Endocrine Abstracts (2017) 48 O5 | DOI: 10.1530/endoabs.48.O5

Hypercalciuric hypocalcaemia - potential pitfalls and a novel treatment option

Rebecca Gorrigan, Craig Stiles, Shang Shaho, Nathalie Bolding, Jeremy Allgrove, Neil Ashman & William Drake


St Bartholomew’s Hospital, BartsHealth NHS Trust, London, UK.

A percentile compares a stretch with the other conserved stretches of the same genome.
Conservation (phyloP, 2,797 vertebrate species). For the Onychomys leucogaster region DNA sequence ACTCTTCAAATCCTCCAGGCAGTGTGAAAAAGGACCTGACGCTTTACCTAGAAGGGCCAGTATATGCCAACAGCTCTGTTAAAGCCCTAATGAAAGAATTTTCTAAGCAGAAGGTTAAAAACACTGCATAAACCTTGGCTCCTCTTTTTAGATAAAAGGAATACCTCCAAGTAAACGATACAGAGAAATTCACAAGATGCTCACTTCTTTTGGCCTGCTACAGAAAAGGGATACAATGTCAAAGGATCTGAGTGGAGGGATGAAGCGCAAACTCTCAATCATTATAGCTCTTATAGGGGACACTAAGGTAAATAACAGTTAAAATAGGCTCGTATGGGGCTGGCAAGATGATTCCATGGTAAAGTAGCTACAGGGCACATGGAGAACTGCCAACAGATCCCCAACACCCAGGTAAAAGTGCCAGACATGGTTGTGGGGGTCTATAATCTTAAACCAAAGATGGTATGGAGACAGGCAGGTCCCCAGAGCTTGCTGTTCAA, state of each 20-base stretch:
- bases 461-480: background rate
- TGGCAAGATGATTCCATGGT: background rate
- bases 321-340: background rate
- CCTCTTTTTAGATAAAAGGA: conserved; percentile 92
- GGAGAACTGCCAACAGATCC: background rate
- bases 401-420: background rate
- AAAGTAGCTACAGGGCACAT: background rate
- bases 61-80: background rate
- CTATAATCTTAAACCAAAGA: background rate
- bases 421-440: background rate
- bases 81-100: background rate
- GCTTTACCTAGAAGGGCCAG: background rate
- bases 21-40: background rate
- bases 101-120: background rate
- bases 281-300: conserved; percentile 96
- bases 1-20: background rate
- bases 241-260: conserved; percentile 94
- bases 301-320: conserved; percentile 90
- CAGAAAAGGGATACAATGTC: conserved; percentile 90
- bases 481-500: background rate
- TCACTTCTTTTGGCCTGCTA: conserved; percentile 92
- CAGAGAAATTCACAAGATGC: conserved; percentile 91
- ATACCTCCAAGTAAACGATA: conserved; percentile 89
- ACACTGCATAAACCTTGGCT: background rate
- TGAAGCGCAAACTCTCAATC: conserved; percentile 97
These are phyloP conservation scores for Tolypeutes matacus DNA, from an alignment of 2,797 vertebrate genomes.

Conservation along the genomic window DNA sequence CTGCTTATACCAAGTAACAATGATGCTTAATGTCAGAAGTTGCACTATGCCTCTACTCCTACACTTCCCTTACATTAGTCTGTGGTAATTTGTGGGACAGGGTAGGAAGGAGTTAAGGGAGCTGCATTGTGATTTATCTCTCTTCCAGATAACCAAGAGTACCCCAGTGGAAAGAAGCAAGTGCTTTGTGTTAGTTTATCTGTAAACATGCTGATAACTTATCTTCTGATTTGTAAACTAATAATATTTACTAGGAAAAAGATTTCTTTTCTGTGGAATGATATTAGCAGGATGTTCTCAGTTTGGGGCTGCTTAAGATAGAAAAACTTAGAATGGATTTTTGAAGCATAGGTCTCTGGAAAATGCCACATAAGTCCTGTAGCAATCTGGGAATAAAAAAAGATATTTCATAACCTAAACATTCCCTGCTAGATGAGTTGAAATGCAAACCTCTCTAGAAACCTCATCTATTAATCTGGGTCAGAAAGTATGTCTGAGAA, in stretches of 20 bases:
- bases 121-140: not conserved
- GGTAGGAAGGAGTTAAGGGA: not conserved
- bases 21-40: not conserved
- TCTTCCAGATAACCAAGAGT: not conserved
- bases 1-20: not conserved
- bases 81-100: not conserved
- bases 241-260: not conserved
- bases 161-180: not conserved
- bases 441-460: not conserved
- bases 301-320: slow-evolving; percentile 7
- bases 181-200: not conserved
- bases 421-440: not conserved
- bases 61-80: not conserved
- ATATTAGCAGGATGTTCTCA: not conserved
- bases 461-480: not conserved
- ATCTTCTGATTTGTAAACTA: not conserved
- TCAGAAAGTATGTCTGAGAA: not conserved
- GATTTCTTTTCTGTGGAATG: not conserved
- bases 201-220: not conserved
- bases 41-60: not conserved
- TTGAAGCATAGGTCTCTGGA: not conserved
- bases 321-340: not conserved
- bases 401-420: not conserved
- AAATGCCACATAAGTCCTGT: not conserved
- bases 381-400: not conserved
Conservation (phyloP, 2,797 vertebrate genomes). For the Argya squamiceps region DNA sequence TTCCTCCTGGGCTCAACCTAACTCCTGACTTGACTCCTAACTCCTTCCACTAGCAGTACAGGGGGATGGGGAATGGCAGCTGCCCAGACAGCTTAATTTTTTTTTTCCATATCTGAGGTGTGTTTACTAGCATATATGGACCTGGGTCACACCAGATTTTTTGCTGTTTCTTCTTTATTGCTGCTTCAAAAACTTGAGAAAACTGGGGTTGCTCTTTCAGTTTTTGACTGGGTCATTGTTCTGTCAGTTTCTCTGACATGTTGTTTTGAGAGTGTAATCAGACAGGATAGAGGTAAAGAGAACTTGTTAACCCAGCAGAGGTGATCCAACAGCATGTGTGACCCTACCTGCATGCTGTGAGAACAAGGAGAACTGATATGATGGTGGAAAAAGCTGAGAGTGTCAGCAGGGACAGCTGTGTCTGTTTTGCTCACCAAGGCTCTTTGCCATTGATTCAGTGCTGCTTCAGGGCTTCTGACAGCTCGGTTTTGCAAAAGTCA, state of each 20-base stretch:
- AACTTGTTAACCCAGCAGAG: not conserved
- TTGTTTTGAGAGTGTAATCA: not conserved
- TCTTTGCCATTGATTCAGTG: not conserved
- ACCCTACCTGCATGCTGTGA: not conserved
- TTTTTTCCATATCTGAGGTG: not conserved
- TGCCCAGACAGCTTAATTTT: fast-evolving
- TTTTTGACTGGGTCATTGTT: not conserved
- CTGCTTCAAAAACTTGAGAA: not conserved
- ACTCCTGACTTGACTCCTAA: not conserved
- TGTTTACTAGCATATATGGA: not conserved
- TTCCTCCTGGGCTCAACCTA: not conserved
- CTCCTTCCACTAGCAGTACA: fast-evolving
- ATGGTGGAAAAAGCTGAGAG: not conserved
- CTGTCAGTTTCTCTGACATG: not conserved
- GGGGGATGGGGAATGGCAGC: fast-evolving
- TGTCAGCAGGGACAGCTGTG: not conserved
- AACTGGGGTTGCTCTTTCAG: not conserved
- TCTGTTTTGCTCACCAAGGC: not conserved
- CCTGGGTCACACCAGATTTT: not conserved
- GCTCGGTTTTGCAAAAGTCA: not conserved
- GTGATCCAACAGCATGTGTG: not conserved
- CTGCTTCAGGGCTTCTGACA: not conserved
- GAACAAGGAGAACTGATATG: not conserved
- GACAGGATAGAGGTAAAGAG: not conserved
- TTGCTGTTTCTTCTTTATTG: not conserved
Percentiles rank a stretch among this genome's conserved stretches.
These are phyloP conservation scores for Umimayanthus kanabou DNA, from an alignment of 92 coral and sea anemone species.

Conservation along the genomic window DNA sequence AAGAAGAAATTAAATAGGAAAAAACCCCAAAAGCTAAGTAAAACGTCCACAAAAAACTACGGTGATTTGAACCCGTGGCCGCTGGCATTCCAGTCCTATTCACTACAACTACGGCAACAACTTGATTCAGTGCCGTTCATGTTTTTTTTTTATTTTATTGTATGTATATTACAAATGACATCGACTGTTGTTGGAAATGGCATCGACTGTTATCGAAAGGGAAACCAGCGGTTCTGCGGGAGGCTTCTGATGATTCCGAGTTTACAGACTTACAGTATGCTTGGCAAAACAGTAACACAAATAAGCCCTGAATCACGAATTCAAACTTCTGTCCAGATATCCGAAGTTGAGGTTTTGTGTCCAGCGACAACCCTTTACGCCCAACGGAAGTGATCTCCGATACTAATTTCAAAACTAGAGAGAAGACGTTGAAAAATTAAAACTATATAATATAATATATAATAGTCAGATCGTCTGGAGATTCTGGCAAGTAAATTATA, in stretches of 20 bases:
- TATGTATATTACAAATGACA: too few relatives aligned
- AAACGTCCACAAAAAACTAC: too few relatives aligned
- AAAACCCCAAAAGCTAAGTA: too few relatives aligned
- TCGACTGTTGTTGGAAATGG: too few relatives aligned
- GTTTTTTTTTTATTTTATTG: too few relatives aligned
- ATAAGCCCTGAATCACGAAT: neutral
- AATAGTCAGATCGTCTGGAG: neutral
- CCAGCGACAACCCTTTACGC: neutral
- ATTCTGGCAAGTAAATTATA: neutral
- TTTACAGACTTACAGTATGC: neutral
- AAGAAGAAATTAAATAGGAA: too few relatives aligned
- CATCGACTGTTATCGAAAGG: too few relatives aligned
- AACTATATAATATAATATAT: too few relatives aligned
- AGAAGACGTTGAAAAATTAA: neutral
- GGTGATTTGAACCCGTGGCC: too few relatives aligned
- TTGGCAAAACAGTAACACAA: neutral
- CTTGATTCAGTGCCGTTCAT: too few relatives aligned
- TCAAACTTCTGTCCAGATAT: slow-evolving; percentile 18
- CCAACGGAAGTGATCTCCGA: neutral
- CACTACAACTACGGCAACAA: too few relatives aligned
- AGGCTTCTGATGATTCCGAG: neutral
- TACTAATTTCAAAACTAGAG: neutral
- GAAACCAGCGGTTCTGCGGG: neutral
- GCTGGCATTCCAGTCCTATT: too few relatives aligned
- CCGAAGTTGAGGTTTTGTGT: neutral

The calcium-sensing receptor (CaSR) is a G-protein coupled receptor expressed in the parathyroid gland and kidneys. Loss of function mutations of the CaSR result in familial hypocalciuric hypercalcaemia (FHH). Rarer, gain of function mutations of the CaSR result in hypercalciuric hypocalcaemia and are inherited in an autosomal dominant pattern. The phenotype varies from asymptomatic individuals, to profound hypocalcaemia. We present a severely affected individual whose case highlights the potential pitfalls in treatment of hypercalciuric hypocalcaemia and a novel therapeutic approach with a continuous parathyroid hormone (PTH) infusion. A 16 year old, Caucasian female was referred to our unit with severe hypocalcaemia and frequent fits. She was born at 31 weeks gestation and aged 2 days old was noted to be hypocalcaemic, hypomagnesaemic and hypoparathyroid. The patient’s mother had hypocalcaemia since childhood and an initial diagnosis of familial hypoparathyroidism was made. Genetic analysis aged 4 years identified a heterozygous missense CaSR mutation and she was diagnosed with hypercalciuric hypocalcaemia. Her medication included sandocal, magnesium, alfacalcidol and bendrofluazide. Biochemistry: Corr Ca++1.4–2.9 mmol/l, creatinine 101 μmol/l. Renal ultrasound:early nephrocalcinosis. A trial of subcutaneous PTH 1–34 20 μg bd and cessation of alfacalcidol/bendrofluazide, resulted in improved hypercalciuria, but persistent hypocalcaemic fits. She was thus trialled on a continuous PTH infusion, via an insulin pump (omnipod, unlicensed use) at 1.3 μg/h (concentration 125 μg/ml) resulting in a stable serum calcium, with no fits for 1 year. She was converted to a Medtronic pump due to supply issues and developed hypercalcaemia, requiring a reduction in PTH to 0.735 μg/h (concentration 35 μg/ml). This case demonstrates the potential severity of hypercalciuric hypocalcaemia and the very difficult balance between avoiding hypocalcaemic seizures and hypercalciuria-associated nephrocalcinosis. It highlights the importance of avoiding vitamin D in this condition, which worsens hypercalciuria and nephrocalcinosis. Our patient has impaired renal function and her mother has end stage renal failure. This case demonstrates the dramatic clinical improvement and smaller PTH doses that can be achieved with a continuous PTH infusion. It also shows the potential variability in PTH delivery between different insulin pumps.

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